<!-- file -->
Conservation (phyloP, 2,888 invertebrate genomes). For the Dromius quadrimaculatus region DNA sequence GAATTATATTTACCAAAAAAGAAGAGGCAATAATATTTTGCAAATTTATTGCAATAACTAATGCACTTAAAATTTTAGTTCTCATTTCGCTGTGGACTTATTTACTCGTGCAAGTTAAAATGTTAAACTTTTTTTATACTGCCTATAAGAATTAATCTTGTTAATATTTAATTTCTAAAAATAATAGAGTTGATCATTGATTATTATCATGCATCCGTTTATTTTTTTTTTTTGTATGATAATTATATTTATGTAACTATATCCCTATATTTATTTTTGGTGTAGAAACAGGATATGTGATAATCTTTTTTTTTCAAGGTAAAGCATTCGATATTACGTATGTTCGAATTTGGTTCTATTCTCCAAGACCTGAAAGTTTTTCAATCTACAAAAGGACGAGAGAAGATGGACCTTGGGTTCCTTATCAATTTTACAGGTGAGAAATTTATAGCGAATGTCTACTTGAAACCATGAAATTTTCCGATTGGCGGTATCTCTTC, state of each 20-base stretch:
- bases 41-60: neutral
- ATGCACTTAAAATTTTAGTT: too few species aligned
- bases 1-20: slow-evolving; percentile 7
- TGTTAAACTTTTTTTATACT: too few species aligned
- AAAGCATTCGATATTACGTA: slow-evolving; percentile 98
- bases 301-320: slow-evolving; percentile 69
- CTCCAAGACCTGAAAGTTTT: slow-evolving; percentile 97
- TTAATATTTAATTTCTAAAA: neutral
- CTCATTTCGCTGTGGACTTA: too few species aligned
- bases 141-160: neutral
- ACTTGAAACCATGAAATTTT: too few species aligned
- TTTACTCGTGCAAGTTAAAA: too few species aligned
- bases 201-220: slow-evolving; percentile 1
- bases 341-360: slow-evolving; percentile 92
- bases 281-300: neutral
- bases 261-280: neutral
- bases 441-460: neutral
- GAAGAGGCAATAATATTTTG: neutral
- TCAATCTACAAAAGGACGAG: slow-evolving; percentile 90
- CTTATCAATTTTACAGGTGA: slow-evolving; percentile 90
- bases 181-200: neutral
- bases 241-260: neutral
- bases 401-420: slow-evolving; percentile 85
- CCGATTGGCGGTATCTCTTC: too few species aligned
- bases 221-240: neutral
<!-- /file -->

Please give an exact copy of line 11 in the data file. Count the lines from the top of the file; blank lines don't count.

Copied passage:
- bases 141-160: neutral